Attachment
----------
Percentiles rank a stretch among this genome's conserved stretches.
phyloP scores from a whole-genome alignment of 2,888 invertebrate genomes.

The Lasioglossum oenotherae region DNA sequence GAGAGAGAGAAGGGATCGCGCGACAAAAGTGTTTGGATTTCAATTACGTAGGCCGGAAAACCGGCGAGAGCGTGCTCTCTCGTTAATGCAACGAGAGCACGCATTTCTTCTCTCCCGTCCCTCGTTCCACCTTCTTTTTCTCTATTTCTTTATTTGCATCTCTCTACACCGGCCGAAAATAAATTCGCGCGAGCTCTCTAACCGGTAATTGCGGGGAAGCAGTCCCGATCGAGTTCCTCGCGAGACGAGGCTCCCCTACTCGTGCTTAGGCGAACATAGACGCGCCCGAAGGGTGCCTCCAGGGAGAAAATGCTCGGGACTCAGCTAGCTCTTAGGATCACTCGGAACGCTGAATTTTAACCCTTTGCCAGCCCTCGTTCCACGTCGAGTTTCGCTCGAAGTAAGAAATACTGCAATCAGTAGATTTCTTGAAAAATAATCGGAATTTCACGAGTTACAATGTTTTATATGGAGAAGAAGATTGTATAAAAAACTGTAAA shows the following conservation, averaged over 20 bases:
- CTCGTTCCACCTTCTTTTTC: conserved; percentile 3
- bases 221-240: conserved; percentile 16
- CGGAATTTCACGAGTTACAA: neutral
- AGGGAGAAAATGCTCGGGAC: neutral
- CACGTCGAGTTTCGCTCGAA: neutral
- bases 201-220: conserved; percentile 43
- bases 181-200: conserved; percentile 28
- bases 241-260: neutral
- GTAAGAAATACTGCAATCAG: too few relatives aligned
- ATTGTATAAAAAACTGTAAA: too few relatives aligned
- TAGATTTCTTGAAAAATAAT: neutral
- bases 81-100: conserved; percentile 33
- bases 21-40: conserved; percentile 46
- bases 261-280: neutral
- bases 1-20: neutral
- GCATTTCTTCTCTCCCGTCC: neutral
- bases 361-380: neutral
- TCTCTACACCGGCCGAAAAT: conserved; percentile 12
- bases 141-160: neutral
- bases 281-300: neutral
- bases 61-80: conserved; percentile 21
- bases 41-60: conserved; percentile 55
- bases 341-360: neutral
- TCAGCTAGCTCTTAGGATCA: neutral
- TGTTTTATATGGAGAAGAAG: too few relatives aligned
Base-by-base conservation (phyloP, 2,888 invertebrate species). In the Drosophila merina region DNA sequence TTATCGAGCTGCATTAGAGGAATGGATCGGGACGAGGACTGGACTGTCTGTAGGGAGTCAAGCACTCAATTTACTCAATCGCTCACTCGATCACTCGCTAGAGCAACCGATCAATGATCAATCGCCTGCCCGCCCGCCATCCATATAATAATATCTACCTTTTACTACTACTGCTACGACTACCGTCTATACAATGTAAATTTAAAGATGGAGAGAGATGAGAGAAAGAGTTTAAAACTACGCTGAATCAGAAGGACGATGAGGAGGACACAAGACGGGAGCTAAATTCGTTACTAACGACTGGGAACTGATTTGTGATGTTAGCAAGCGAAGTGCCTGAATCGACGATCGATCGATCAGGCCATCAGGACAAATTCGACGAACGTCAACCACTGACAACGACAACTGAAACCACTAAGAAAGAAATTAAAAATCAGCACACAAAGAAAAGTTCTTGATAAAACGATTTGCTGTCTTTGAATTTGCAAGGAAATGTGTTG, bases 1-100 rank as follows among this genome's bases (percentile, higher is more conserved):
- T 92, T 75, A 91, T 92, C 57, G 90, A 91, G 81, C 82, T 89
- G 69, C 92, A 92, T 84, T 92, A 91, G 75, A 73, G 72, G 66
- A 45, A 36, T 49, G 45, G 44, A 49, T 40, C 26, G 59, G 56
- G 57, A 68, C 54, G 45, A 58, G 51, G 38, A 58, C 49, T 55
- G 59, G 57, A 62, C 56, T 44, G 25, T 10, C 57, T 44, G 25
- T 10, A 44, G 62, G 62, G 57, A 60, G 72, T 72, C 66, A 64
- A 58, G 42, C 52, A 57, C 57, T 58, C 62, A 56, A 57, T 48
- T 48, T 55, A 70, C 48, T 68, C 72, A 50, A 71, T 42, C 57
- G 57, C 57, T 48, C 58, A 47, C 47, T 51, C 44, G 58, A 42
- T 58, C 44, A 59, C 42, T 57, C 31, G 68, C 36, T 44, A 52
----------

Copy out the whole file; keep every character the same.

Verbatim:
Percentiles rank a stretch among this genome's conserved stretches.
phyloP scores from a whole-genome alignment of 2,888 invertebrate genomes.

The Lasioglossum oenotherae region DNA sequence GAGAGAGAGAAGGGATCGCGCGACAAAAGTGTTTGGATTTCAATTACGTAGGCCGGAAAACCGGCGAGAGCGTGCTCTCTCGTTAATGCAACGAGAGCACGCATTTCTTCTCTCCCGTCCCTCGTTCCACCTTCTTTTTCTCTATTTCTTTATTTGCATCTCTCTACACCGGCCGAAAATAAATTCGCGCGAGCTCTCTAACCGGTAATTGCGGGGAAGCAGTCCCGATCGAGTTCCTCGCGAGACGAGGCTCCCCTACTCGTGCTTAGGCGAACATAGACGCGCCCGAAGGGTGCCTCCAGGGAGAAAATGCTCGGGACTCAGCTAGCTCTTAGGATCACTCGGAACGCTGAATTTTAACCCTTTGCCAGCCCTCGTTCCACGTCGAGTTTCGCTCGAAGTAAGAAATACTGCAATCAGTAGATTTCTTGAAAAATAATCGGAATTTCACGAGTTACAATGTTTTATATGGAGAAGAAGATTGTATAAAAAACTGTAAA shows the following conservation, averaged over 20 bases:
- CTCGTTCCACCTTCTTTTTC: conserved; percentile 3
- bases 221-240: conserved; percentile 16
- CGGAATTTCACGAGTTACAA: neutral
- AGGGAGAAAATGCTCGGGAC: neutral
- CACGTCGAGTTTCGCTCGAA: neutral
- bases 201-220: conserved; percentile 43
- bases 181-200: conserved; percentile 28
- bases 241-260: neutral
- GTAAGAAATACTGCAATCAG: too few relatives aligned
- ATTGTATAAAAAACTGTAAA: too few relatives aligned
- TAGATTTCTTGAAAAATAAT: neutral
- bases 81-100: conserved; percentile 33
- bases 21-40: conserved; percentile 46
- bases 261-280: neutral
- bases 1-20: neutral
- GCATTTCTTCTCTCCCGTCC: neutral
- bases 361-380: neutral
- TCTCTACACCGGCCGAAAAT: conserved; percentile 12
- bases 141-160: neutral
- bases 281-300: neutral
- bases 61-80: conserved; percentile 21
- bases 41-60: conserved; percentile 55
- bases 341-360: neutral
- TCAGCTAGCTCTTAGGATCA: neutral
- TGTTTTATATGGAGAAGAAG: too few relatives aligned
Base-by-base conservation (phyloP, 2,888 invertebrate species). In the Drosophila merina region DNA sequence TTATCGAGCTGCATTAGAGGAATGGATCGGGACGAGGACTGGACTGTCTGTAGGGAGTCAAGCACTCAATTTACTCAATCGCTCACTCGATCACTCGCTAGAGCAACCGATCAATGATCAATCGCCTGCCCGCCCGCCATCCATATAATAATATCTACCTTTTACTACTACTGCTACGACTACCGTCTATACAATGTAAATTTAAAGATGGAGAGAGATGAGAGAAAGAGTTTAAAACTACGCTGAATCAGAAGGACGATGAGGAGGACACAAGACGGGAGCTAAATTCGTTACTAACGACTGGGAACTGATTTGTGATGTTAGCAAGCGAAGTGCCTGAATCGACGATCGATCGATCAGGCCATCAGGACAAATTCGACGAACGTCAACCACTGACAACGACAACTGAAACCACTAAGAAAGAAATTAAAAATCAGCACACAAAGAAAAGTTCTTGATAAAACGATTTGCTGTCTTTGAATTTGCAAGGAAATGTGTTG, bases 1-100 rank as follows among this genome's bases (percentile, higher is more conserved):
- T 92, T 75, A 91, T 92, C 57, G 90, A 91, G 81, C 82, T 89
- G 69, C 92, A 92, T 84, T 92, A 91, G 75, A 73, G 72, G 66
- A 45, A 36, T 49, G 45, G 44, A 49, T 40, C 26, G 59, G 56
- G 57, A 68, C 54, G 45, A 58, G 51, G 38, A 58, C 49, T 55
- G 59, G 57, A 62, C 56, T 44, G 25, T 10, C 57, T 44, G 25
- T 10, A 44, G 62, G 62, G 57, A 60, G 72, T 72, C 66, A 64
- A 58, G 42, C 52, A 57, C 57, T 58, C 62, A 56, A 57, T 48
- T 48, T 55, A 70, C 48, T 68, C 72, A 50, A 71, T 42, C 57
- G 57, C 57, T 48, C 58, A 47, C 47, T 51, C 44, G 58, A 42
- T 58, C 44, A 59, C 42, T 57, C 31, G 68, C 36, T 44, A 52